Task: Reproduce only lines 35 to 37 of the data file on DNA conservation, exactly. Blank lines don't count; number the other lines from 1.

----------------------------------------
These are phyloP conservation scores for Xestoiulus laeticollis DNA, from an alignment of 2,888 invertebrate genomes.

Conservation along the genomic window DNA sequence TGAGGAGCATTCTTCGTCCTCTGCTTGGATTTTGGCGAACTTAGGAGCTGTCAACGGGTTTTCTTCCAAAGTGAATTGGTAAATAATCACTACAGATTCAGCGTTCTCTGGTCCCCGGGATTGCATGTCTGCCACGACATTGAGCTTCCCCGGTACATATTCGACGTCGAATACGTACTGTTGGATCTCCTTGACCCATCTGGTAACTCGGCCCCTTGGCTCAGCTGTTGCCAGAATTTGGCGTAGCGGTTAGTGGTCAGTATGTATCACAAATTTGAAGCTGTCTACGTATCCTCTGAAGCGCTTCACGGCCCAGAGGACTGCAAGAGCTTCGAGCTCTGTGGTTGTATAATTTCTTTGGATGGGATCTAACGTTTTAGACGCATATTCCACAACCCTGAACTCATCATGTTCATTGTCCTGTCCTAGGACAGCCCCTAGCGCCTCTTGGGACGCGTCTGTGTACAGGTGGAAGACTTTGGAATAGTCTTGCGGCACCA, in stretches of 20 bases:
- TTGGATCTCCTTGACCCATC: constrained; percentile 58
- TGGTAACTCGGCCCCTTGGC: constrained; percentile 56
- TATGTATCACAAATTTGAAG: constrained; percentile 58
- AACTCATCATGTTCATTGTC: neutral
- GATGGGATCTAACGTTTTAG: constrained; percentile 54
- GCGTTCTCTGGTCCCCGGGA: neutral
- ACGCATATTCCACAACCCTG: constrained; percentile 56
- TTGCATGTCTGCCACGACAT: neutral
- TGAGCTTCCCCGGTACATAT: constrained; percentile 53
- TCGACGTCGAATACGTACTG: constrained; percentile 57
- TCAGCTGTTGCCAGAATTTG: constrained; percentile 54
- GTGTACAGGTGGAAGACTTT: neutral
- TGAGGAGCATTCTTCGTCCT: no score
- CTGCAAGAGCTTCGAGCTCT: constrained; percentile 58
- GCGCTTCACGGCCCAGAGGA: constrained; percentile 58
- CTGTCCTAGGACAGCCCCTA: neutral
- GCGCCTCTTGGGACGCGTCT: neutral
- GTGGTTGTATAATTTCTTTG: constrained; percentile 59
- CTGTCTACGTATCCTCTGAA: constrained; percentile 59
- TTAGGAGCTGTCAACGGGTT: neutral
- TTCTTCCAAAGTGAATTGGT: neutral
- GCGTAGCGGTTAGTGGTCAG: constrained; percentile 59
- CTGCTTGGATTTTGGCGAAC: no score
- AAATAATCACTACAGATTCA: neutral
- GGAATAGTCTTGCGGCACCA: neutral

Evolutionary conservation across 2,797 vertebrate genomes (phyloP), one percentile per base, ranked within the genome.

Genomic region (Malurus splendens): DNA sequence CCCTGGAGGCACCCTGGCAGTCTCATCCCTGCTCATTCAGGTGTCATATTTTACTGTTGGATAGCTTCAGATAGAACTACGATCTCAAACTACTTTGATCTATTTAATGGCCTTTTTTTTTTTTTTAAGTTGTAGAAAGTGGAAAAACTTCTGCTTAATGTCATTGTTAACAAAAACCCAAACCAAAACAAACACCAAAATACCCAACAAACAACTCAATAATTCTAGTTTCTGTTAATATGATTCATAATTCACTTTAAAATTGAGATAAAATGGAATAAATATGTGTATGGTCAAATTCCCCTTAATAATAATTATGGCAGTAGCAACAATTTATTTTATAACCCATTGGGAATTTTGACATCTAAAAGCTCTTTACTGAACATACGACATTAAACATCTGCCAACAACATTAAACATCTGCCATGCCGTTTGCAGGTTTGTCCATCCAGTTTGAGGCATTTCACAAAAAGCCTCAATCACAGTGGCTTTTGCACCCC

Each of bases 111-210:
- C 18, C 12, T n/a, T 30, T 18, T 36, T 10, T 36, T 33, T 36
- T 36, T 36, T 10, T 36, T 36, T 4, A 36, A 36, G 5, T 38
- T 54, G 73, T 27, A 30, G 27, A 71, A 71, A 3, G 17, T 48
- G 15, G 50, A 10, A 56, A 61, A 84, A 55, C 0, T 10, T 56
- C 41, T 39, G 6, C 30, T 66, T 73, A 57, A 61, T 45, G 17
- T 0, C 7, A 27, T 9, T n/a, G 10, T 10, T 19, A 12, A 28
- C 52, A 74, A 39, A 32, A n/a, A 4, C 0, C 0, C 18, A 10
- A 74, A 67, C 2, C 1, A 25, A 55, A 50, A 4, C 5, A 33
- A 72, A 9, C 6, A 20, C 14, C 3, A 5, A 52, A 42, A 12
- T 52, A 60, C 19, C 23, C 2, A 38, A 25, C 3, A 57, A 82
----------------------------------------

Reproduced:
- C 41, T 39, G 6, C 30, T 66, T 73, A 57, A 61, T 45, G 17
- T 0, C 7, A 27, T 9, T n/a, G 10, T 10, T 19, A 12, A 28
- C 52, A 74, A 39, A 32, A n/a, A 4, C 0, C 0, C 18, A 10